Wednesday, April 5, 2017

Water Baptism According To The Bible

  • Why Do We Get Baptized?:
         -The purpose of baptism is to make a public profession of faith and discipleship. In other words, water baptism is the sign of dedication to serving Christ. It is symbolic for the Lord's burial, death, and resurrection (Romans 6:3-5). In this ritual, we are identifying ourselves with our Savior, the Lord Jesus Christ, which also means that we previously had faith in Him. This is why baptism is so closely associated with salvation in the New Testament. However, churches have adopted completely unbiblical customs which pervert the meaning behind the ordinance of baptism.
  • Infant Baptism:
         -The Roman Catholic, Eastern Orthodox, and various Protestant churches advocate the practice of baptizing babies. Many professing Christians baptize infants because they believe that the ritual itself removes the stain of original sin.
           *There is no command or example of infant baptism found in the Bible.
           *Babies cannot be baptized because they are unable to believe in the gospel for salvation and repent (Mark 16:15-16; Acts 2:37-41; 8:12; 36-37; 16:14-15; 30-33; 18:8).
           *If baptism removes our deprived nature, then why do people still commit sin afterwards?
  • Baptismal Regeneration:
         -Roman Catholicism, Eastern Orthodoxy, and various sects within Protestantism maintain that people must be baptized in order to get saved. They believe this because they uphold the false belief that baptism removes original sin. 
           *The Lord Jesus Christ did not baptize anybody (John 4:2). If baptism was essential for salvation, then baptizing people would have been His top priority. If getting baptized is necessary for the forgiveness of sins, then it would have made no sense for Christ to have done so (Matthew 3:13-17), as He was already sinless. 
           *The concept of baptism is absent, and even excluded, from several Scripture passages explaining how to get saved and the purpose of the gospel (John 1:12; 5:24; 20:30-31; Romans 1:16-17; 3:20-28; 4:2-8; 5:1; 10:9-13; 1 Corinthians 1:21; Galatians 2:16; 21; 3:1-3; 5:4-5; Ephesians 2:4-9; 2 Timothy 1:9; 3:15; Titus 3:5-7). Scripture is abundantly clear that justification is by faith apart from the merit of all works. They have absolutely no bearing on our salvation. To add baptism (or any other ritual) as an additional stipulation to believing on Jesus Christ for salvation is equivalent to saying that we must be circumcised to get saved. Thus, the "baptismal regeneration" teaching falls into the same category as the Judaizing heresy (Acts 15:1; 23-24). 
           *Baptism is the New Testament parallel (though not its equivalent) to circumcision in the Old Testament (Colossians 2:11-12). But circumcision did not save anyone (Acts 15; Romans 4:9-12), even though it was a God-ordained act (Genesis 17:10-14)! This also indicates that we are not saved by water baptism. We are not saved by these rituals because they are works.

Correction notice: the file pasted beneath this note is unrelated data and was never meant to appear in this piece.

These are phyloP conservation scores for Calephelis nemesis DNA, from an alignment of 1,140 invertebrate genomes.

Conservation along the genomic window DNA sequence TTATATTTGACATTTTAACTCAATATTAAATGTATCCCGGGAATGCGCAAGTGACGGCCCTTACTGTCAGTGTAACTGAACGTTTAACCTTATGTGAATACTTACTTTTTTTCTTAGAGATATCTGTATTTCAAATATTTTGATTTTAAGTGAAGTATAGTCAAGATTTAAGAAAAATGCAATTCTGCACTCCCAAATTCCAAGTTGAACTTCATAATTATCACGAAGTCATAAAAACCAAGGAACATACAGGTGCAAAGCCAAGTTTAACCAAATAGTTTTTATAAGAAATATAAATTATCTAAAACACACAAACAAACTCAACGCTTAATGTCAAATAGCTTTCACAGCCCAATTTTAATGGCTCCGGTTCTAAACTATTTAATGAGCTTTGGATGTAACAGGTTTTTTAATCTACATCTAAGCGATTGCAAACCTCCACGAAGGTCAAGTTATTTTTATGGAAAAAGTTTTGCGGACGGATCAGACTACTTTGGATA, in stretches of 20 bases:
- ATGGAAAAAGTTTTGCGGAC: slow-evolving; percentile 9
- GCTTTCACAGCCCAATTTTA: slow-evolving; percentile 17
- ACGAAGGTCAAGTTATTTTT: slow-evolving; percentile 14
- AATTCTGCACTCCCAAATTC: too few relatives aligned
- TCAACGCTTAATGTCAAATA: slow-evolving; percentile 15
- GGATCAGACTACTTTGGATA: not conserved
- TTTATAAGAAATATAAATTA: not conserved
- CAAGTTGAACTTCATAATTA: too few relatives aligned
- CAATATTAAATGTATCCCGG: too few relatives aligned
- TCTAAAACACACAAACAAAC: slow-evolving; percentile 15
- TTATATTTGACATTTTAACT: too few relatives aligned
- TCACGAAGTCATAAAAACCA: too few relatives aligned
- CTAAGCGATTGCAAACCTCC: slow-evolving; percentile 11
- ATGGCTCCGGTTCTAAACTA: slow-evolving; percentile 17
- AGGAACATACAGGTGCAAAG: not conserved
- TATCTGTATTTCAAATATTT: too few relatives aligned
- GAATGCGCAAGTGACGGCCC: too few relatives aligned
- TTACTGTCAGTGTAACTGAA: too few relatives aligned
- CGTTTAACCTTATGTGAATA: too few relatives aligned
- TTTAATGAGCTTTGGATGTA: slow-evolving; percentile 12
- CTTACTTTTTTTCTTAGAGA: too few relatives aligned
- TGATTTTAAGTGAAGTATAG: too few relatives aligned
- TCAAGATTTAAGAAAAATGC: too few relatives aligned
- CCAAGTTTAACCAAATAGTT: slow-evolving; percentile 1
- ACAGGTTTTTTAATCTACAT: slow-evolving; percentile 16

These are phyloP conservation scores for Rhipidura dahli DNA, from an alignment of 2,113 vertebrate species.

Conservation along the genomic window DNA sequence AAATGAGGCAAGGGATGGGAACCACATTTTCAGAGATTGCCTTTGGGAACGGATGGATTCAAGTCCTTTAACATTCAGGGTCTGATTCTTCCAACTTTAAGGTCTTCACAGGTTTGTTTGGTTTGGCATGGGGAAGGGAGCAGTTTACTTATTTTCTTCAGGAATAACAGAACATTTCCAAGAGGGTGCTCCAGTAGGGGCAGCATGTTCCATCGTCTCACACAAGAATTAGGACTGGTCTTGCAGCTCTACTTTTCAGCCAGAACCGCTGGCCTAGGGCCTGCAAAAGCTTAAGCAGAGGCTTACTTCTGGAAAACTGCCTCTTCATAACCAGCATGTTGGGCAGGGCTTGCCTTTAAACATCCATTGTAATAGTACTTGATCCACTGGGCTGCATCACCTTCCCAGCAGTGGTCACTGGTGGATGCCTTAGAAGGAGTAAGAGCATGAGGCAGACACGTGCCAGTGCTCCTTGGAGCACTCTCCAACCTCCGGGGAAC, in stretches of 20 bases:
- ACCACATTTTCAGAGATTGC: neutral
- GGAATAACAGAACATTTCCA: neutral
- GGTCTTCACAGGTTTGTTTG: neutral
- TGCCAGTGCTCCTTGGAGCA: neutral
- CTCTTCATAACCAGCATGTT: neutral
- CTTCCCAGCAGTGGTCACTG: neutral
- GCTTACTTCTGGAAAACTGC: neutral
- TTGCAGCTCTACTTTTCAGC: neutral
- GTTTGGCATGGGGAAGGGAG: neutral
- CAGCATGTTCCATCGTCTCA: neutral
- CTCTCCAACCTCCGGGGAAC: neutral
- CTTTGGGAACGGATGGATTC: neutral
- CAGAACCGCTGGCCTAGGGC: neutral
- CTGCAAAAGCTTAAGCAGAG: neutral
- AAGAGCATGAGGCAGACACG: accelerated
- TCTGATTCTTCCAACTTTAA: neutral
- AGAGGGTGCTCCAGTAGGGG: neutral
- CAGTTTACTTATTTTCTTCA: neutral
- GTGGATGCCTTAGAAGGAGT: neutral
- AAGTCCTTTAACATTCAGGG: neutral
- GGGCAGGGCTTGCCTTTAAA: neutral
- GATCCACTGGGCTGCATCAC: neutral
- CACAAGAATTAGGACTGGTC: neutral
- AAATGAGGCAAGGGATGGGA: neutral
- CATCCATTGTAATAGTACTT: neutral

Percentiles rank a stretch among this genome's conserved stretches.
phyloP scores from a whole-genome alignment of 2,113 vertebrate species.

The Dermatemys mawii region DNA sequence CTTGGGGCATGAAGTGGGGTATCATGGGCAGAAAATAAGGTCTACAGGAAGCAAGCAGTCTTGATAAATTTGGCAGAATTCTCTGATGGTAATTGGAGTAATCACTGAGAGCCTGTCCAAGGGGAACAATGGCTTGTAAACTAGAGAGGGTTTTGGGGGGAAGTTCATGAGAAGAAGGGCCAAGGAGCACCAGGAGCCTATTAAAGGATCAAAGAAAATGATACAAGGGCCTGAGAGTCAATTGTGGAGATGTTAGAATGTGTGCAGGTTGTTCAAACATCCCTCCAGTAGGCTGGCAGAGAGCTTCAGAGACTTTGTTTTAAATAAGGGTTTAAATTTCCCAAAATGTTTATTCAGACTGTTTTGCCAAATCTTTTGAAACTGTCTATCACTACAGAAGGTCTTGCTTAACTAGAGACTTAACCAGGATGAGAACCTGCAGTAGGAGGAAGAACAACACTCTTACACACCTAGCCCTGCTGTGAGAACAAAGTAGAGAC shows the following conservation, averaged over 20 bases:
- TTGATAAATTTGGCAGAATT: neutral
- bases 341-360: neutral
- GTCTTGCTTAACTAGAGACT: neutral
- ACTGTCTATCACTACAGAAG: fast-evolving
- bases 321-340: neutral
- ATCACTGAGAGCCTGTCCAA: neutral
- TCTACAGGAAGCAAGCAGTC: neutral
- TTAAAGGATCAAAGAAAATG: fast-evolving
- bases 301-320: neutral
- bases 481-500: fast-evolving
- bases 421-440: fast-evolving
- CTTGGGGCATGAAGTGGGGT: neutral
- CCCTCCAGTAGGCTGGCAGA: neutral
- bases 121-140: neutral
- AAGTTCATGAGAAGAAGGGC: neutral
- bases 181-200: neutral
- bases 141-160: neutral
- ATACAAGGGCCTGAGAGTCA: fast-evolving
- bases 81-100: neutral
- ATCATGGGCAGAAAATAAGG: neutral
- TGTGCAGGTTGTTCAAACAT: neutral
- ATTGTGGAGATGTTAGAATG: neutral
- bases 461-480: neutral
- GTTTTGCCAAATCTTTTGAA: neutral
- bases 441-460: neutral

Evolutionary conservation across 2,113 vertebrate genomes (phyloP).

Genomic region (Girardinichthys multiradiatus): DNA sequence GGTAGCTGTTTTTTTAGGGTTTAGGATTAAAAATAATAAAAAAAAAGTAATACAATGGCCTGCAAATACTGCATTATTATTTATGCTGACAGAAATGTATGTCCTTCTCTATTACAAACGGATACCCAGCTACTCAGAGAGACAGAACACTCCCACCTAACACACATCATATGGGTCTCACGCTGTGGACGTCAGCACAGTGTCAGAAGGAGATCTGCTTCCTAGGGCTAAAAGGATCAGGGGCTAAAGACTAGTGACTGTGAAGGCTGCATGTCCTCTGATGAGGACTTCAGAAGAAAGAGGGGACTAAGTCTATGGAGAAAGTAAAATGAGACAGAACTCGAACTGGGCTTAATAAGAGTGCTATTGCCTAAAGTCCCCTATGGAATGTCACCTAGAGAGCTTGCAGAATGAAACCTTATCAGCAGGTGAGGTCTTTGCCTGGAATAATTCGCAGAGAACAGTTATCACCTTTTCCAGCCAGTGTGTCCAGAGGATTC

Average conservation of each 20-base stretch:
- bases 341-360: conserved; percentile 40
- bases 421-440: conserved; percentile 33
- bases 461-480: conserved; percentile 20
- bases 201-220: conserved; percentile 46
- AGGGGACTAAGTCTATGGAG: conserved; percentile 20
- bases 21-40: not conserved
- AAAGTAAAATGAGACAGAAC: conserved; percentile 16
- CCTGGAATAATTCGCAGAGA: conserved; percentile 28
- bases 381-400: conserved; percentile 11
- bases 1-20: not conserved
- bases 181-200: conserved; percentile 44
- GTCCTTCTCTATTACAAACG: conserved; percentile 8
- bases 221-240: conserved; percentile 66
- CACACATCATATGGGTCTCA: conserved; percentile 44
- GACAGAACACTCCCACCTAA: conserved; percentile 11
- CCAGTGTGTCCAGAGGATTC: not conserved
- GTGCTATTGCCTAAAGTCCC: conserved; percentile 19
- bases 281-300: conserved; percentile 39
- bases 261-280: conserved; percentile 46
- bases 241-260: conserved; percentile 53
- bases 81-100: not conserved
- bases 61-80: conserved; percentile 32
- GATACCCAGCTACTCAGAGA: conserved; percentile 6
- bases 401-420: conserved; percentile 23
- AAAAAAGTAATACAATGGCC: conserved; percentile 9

*We even have biblical examples of people who were justified before they were baptized in water: 1.) the Ethiopian Eunuch (Acts 8:35-38); 2.) the Apostle Paul (Acts 9:17-18); 3.) Cornelius and his many friends (Acts 10:42-48); 4.) The Philippian jailer and his family (Acts 16:25-33). 
            *In Scripture, repentance and salvation always come before the ritual of water baptism. We are sanctified by the blood of Jesus, not by the ritual of water baptism (Hebrews 9:13-14; 1 Peter 1:18-19; Revelation 1:5).
  • Baptism By Sprinkling Water:
         -The Roman Catholic Church, along with some Protestant churches, baptize by sprinkling a little water on people, rather than fully immersing converts into water.
           *The Greek word for baptism ("baptismo") literally means immersion. There are separate words in the Greek language for sprinkling, pouring, and immersion. But only the Greek word for immersion is used for baptism in the New Testament (although there may be rare situations in which baptism by sprinkling water may be permissible).
           *The New Testament describes the ceremony of baptism as being a "burial" into water (Mark 1:5; 9-10; John 3:23; Romans 6:3-5).           
           *People who acknowledge that they have been baptized in a manner different from what is described in the New Testament can be "re-baptized" for the sake of conscience (Romans 14:23).

    1 comment:

    1. Hey, Jesse

      I'm glad to see that you take the same stance as me and my in-laws regarding the whole baptism thing, seeing as some christians claim you must be baptized in water to be saved. it's simply not true. The baptism you need to be saved is the baptism of the Holy Spirit see Rom 8:9, 1 Cor 12:13. I have a sister who has never been water baptized and yet she is probably the godliest person i know.